they can't destroy our Culture



The Disfranchisement of the Free Persons of Color in America





The Creole Experience

from Freedom by birth during The French period to Near slavery conditions after the Civil War )


Thomy Lafon

Thomy Lafon.

. Free Man Of Color

Creole Captain L.A.Snaer


  • Historian Henry E. Sterkx discovered a Louisiana in which free mulattoes and whites lived easily together into the 1850’s; then radical agitation began against the “free people of color.” He saw the whites as activated by a new fear of abolitionism and insurrection.

The great fear of slaveholders “grew into unrequited hatred as the decade preceding the Civil War” progressed. In 1856 the very influential New Orleans Picayne urged the removal of all free Negroes from the state as “a plague and a pest in our community, besides containing the elements of mischief to the slave population.” Many whites pressed passage of a bill before the legislature that would simply expel free people of color from the state by a certain date and enslave those who refuse to go.

In Louisiana several hundred mulatto farmers and artisans, some of whom were wealthy and took their capital with them, moved to Haiti at the invitation of the Emperor and in flight from the lash of public opinion.

Where there had been eight mulattoes among the large slaveholders in the state in 1830, there were only six in 1860 in spite of a general increase in the population. Mulattoes who were not slaves were definitely losing visibility in the South during the decade. Quite literally they were fleeing the country, or they were going underground where the mobs could not find them and not even the census taker persued.





Passing and Racism in America.......... view videos


As the war began, the mulatto elite was ambivalent. At first, almost by reflex it seems, its members tried once again to join hands with white leadership in the face of danger. Whites accepted that response, this time with some evidence of misgivings. Shortly, however, the mulatto elite turned against the white world. As it did so, it was closely in step with the great mass of Southern Negroes. Invariably in the South, when Union armies drew near, vast numbers of Negroes, slave and free, black and mulatto, swarmed to their protection.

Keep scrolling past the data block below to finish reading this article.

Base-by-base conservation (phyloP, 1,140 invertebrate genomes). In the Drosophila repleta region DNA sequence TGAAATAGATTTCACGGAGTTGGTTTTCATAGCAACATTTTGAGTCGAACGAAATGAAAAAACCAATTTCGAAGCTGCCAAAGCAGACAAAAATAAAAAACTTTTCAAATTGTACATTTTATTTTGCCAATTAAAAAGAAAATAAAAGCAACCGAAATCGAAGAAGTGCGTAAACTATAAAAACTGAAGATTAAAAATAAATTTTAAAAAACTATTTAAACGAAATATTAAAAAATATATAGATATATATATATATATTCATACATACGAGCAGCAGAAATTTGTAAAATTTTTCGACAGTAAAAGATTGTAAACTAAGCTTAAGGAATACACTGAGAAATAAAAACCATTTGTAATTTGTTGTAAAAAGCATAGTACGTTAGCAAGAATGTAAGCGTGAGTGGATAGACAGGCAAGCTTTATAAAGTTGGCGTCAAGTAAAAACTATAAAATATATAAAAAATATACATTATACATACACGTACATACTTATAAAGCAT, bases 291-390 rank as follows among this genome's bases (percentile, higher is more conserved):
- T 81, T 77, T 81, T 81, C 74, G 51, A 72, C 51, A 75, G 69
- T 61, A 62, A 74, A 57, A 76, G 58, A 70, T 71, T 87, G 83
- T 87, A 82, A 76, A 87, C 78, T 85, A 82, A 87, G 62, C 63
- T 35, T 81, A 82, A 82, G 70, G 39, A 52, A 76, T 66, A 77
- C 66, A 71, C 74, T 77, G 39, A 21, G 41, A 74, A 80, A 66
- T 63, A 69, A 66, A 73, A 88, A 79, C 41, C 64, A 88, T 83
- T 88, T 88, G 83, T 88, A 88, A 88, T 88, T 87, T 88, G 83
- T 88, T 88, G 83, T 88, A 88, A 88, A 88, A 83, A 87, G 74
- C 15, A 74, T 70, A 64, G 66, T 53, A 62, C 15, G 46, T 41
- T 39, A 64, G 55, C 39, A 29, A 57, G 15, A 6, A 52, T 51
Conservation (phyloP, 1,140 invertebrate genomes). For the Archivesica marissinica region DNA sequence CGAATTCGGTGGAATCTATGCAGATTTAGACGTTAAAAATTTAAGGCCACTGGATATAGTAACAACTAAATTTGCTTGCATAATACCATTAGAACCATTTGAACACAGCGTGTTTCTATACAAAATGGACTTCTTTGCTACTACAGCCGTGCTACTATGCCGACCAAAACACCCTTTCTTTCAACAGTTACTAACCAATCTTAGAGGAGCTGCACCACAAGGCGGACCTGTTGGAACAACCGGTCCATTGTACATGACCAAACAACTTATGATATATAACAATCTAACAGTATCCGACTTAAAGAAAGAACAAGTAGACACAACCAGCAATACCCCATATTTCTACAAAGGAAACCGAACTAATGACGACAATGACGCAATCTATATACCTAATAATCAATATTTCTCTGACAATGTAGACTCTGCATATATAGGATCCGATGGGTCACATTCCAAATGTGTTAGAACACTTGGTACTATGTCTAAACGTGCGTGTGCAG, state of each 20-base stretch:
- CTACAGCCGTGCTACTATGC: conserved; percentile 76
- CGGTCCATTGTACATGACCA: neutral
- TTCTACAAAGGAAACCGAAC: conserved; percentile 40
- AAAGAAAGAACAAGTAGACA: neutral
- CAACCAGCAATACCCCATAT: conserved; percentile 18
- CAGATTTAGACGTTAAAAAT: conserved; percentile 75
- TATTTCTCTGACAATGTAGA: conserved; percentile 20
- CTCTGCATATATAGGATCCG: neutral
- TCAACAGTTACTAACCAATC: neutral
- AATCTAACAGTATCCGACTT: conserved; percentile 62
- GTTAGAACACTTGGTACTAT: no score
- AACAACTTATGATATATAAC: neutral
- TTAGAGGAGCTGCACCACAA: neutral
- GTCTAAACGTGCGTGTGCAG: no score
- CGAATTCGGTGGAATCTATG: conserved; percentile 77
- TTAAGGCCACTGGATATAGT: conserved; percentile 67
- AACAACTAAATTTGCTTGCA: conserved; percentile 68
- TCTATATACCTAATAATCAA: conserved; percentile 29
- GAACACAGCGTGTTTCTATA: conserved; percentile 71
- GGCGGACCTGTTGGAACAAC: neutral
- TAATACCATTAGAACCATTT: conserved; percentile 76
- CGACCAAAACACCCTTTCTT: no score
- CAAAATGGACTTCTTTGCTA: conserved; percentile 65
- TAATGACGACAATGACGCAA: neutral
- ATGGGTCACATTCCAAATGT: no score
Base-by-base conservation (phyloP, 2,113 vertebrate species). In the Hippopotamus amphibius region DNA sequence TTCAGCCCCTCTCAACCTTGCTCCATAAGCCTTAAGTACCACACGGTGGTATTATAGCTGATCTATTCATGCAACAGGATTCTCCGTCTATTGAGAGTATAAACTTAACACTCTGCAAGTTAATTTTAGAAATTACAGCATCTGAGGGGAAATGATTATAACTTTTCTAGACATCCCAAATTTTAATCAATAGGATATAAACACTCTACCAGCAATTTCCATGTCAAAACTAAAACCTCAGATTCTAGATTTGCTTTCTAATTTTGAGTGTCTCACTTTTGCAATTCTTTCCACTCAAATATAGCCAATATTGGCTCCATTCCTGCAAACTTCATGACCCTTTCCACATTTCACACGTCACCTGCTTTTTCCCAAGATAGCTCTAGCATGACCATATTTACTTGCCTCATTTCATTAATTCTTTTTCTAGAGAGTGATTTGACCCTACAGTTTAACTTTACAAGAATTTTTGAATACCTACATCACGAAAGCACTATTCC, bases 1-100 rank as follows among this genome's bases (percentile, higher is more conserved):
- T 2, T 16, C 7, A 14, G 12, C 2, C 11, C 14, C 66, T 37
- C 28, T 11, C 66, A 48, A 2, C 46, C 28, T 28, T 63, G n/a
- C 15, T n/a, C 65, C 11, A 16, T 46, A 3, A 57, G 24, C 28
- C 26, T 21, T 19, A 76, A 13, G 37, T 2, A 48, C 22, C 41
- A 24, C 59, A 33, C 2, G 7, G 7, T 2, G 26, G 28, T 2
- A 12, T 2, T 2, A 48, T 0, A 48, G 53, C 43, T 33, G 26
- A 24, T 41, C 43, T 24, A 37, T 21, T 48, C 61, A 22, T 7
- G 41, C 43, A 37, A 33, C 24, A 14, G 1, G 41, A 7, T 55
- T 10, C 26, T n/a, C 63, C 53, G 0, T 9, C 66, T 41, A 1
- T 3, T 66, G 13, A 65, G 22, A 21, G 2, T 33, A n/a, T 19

The changeover was rather dramatic in Louisiana, that richest of the large communities. The approach of war brought from the free mulattoes at least the appearance of a great rush to support the state and the Confederacy. The free persons of color who were veterans of the battle of New Orleans, now somewhat older but no less brave, offered their services yet again in the defense of their state.


In May 1861 the governor accepted an entire regiment of younger free gens de couleur into the state’s military organization under Negro officers. Shortly, the governor thought better of the idea and disarmed the regiment. A year later it was enlisted again—this time, ironically, in the Union army it was originally designed to oppose. Indeed, under General Benjamin F. Butler three regiments of free men of color were soon enrolled and organized as the Louisiana Native Guards.

The line officers (captains and below) in two of the regiments were Negroes, most of whom were mulattoes.

The white officers were from older New England regiments. However, Yankee racism proved hardly less vicious than rebel racism. Shortly the conquerors squeezed the mulatto officers out of the service on charges of incompetence and reassigned the men to darker regiments where their lightness of skin lost its institutional focus.

This was no isolated incident; Negro troops generally were horribly abused by the Union army in Louisiana. One can easily understand that when freedom came, the mulatto elite in Louisiana was more inclined to place their trust in black people than white, either Southern or Northern.

Even before the war was over, the mulatto elite of Louisiana assumed its posture as defender of the freedom. Through its two newspapers in New Orleans, the Union and the Tribune, mulatto leaders labored very effectively to maintain the self-image of the gens de couleur as cultured people, fight discrimination at the hands of the occupying forces, resist white slaveholders of the old order, and build an alliance with the freedmen to insist upon full rights of citizenship for all people of color.


One of these leaders was Louis Charles Roudanez, a well-to-do physician who had attended Dartmouth College and founded the Tribune, the first black newspaper in America to be published daily.

In February 1865 his paper declared the independence of the Negro elite by asserting that “it is not the time to follow in the path of white leaders; it is the time to be leader ourselves.” After the war, the mulatto elite of Louisiana steadfastly supported the causes of the black mass, at one point even opposing a measure called “quadroon” bill pressed by the Democratic legislature that would have enfranchised only those of lighter color, specifically themselves, and would have defused pressure to enfranchise all Negro men.


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